19. LAMA says:

    Very Nice .. i am going to make it soon after my dad gets me some lavender , because here in UAE THE WEATHER IS SO HOT BUT my dad tried to plant lavender but it did grow … Wish me Luck in doing it … and i wish u do more stuff like this … I LOVE IT ITS GORGEOUS πŸ˜€ BYE BYE

    Hi LAMA, thanks and welcome. I am glad your dad’s lavender is growing, it is such a wonderful plant. I believe lavender likes heat, it is humidity that bothers it, something we have here in Tennessee, but not as bad as in Houston, Texas. May your wanks give you great pleasure. There is a category on my sidebar called How To that lists posts that show how to do certain garden type things you might want to check out. πŸ™‚

    • LAMA says:

      Frances so sorry for using caps 😦
      I was so excited by the pictures πŸ™‚

      That is okay, LAMA. I am happy you were excited. Enthusiasm is a wonderful thing. πŸ™‚

  20. Allison says:

    What a great idea πŸ™‚

    Hi Allison, thanks and welcome. Glad you liked seeing how to make these herbal goodies. πŸ™‚

  21. Frances, I love this post because lavender is my go-to plant/fragrance, and without it I would be a much unhappier person. There is a little crystal saucer of lavender flowers on my office desk. I have lavender essential oil in the bedroom, bouquets and sachets of dried lavender, locally made lavender soap, bath gel, bath bombs, facial cream, circulation gel (well, that’s made in Quebec but is incroyable!) linen spray…and one lavender wand I made about 8 years ago. So as you can see, this post made me smile and smile (especially with Kitty’s helpful demonstration.) I only have a few plants outside as it is a challenge to grow in my clay, but I also put in a few new plants yearly, because there is nothing like watching bees drunk on lavender flowers to make me exquisitely joyful.
    Wanted to also tell you–the hellebores are coming along beautifully. They rallied after their grueling voyage and are really growing well in their pots, enough so that I hope to put them into the ground in another month or so. Every time I look at them, I grin and think of you. πŸ™‚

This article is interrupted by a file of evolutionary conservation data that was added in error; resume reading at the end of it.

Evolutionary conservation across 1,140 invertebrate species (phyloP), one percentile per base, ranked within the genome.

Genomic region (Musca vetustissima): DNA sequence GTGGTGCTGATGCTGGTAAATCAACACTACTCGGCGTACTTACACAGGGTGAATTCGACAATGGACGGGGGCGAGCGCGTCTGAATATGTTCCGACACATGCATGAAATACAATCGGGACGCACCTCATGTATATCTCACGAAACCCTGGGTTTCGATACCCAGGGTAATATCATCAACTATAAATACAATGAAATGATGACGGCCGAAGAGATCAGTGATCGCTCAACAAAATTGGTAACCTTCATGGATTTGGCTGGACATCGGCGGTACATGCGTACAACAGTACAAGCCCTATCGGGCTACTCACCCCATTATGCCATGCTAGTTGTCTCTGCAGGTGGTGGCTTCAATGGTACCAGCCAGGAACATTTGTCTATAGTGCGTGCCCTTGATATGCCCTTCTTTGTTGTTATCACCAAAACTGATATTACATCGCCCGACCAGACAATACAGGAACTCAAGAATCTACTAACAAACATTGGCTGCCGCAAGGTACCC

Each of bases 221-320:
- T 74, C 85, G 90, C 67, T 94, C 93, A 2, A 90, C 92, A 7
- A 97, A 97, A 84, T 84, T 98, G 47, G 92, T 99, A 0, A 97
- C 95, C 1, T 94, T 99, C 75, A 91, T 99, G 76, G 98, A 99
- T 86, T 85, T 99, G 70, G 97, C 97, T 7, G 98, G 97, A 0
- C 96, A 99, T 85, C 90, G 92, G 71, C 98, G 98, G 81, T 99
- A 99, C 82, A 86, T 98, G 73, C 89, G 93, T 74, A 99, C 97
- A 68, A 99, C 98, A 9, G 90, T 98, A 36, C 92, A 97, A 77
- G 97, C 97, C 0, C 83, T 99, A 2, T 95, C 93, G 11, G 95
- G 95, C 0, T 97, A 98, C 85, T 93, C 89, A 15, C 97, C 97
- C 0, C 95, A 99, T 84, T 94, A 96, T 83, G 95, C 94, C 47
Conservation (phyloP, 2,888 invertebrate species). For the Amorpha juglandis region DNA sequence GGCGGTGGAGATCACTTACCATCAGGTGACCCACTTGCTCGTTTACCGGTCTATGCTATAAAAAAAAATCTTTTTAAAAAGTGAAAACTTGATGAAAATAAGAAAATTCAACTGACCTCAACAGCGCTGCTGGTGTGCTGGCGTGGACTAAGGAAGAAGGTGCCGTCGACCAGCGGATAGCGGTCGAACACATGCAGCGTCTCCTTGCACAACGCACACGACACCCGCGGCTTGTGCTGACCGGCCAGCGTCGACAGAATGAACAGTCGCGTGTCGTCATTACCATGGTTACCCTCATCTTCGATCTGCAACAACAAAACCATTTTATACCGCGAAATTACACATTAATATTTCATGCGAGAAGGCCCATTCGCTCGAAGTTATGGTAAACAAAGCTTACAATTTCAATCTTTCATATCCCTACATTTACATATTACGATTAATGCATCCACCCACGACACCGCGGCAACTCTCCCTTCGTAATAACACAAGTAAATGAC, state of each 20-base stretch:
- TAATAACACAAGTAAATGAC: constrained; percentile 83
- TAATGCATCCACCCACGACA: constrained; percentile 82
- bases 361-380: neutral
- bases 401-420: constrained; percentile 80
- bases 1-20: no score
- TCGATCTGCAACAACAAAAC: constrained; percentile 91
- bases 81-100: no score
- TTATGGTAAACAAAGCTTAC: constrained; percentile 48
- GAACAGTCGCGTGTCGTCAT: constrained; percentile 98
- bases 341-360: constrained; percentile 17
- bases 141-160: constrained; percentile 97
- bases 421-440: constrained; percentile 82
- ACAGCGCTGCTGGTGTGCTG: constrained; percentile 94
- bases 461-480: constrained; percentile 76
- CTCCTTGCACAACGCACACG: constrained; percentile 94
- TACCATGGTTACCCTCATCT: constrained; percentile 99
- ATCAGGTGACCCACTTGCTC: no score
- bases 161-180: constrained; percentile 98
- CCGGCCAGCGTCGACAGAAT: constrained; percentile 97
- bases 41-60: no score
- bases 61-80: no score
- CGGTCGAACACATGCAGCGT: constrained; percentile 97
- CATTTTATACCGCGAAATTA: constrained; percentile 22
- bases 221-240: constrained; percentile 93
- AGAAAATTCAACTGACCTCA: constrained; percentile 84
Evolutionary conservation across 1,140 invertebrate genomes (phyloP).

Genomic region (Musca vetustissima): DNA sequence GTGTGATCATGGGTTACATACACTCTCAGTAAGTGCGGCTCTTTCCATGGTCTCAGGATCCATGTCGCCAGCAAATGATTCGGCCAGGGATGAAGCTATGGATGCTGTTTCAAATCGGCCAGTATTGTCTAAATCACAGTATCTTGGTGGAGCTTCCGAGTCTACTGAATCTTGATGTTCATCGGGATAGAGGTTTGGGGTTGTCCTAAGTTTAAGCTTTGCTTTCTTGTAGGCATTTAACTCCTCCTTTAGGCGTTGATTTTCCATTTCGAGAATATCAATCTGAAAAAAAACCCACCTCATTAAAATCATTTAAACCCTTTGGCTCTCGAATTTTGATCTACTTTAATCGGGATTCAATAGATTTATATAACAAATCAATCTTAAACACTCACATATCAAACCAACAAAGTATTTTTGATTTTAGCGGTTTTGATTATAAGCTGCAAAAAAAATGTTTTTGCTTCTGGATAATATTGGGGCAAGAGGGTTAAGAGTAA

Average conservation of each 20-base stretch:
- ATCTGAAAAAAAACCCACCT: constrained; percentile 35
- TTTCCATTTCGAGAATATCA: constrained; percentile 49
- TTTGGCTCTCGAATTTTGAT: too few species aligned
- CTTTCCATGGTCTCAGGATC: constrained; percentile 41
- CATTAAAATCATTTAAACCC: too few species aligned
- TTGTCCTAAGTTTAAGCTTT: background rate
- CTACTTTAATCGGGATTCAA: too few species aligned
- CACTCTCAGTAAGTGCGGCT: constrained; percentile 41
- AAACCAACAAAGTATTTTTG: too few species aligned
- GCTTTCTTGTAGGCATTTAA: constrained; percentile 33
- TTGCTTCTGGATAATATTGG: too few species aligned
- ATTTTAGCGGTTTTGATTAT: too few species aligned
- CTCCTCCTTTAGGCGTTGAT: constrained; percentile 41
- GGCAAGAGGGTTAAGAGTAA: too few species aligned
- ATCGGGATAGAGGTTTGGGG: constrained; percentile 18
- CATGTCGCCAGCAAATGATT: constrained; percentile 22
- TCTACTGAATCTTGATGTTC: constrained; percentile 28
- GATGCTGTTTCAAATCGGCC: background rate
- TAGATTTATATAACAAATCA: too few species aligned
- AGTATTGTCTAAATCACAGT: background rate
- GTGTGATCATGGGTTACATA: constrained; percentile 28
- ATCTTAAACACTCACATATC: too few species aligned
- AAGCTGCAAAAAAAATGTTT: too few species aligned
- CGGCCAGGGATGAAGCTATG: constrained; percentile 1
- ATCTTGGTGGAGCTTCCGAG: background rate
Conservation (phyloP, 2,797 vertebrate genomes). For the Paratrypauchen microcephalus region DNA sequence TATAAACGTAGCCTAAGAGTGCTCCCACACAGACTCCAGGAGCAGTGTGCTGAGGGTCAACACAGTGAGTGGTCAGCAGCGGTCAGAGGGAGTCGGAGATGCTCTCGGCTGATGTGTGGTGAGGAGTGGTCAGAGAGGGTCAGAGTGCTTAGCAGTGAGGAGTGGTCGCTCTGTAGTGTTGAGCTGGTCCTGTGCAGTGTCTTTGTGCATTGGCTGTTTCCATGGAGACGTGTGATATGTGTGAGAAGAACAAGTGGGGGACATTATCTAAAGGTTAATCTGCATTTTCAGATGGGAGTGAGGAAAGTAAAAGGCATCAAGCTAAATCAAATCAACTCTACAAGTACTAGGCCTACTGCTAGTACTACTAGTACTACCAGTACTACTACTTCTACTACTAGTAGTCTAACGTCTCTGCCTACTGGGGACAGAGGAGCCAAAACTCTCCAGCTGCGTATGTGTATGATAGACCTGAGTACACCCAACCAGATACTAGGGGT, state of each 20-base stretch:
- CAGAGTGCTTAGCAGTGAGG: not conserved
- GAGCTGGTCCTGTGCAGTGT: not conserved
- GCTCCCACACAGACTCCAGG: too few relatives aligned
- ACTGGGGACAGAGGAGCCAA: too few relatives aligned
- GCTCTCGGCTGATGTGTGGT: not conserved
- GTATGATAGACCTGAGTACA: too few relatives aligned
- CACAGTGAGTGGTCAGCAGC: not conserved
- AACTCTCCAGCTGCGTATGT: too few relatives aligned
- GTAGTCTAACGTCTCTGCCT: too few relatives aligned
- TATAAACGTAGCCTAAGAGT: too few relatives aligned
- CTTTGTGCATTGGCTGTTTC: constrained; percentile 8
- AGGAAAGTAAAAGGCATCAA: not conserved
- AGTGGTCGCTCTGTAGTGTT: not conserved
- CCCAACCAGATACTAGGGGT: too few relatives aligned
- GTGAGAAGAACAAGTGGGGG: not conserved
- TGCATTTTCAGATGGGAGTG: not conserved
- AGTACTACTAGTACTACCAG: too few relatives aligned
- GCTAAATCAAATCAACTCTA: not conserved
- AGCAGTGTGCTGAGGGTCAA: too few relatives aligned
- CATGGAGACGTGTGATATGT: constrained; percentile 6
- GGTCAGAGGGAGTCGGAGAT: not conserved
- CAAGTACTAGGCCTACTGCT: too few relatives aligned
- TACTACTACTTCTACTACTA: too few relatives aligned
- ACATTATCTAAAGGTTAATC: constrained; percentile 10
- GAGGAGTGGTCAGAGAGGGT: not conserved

Hi Jodi, thanks for taking time to visit, I know how busy you are right now, and for those sweet sentiments. It makes me happy to know the Hellebores are doing well. May they live long and prosper, giving you so many babies that you will be giving them away someday. πŸ™‚

  22. You explained it very well, much better in fact than the explanation I had when I tried to make a wand some years ago. Hmm, didn’t I notice Don popping up half way thru your post? πŸ˜‰
    Oh your poor hands, I’m sorry they won’t do all that you want from them anymore. We tend to take our bodies for granted, don’t we, until we find out it’s a blessing when everything works properly, not a right.



    Hi Yoland, thanks. It is better to show someone sitting right next to you, but we always try to be thorough with the how to posts. Detail oriented you know, and Don tries to sneak in now and then. Thank goodness for the edit button, but he gets a say once in a while. I knew basket making was a thing of the past, or basket making as it should be done, the hand strength, like ALL strength is just not there anymore. Accept our frailties and do what we can, right? πŸ™‚

  23. What a pretty wand, and so clever. Thanks for sharing.

    Hi Happy, thanks for visiting. Glad you liked the wands, they are fun and easy. πŸ™‚

  24. Diane says:

    Love this. I have lavender that is in it’s second year at my place. It didn’t bloom last year. I don’t know if that is normal or not, but I’m really hoping it will bloom this year. I’d love to try this.

    Hi Diane, thanks and welcome. Sometimes seed grown lavender does not bloom the first year, but others should. Hope you get enough blooms this year to try wand making. It needs lots of sunshine! πŸ™‚

  25. joey says:

    How lovely, Frances. I will tuck this aside when my lavender blooms.

    Thanks Joey. That makes me so happy. Like the way I do your wonderful recipes, so many have been used here! πŸ™‚

    • Isabel says:

      I would love an attempt at creating these wands but…my lavender flowers are sooo sparse! Something burrows right through the pod. Does anyone know what this might be and how to stop it? My plants are quite large and smell so wonderful but I can’t get them to flower:(

      Hi Isabel, I am so sorry about your lavender problem. I have never had that happen, lavender and rosemary are never bothered by pests here.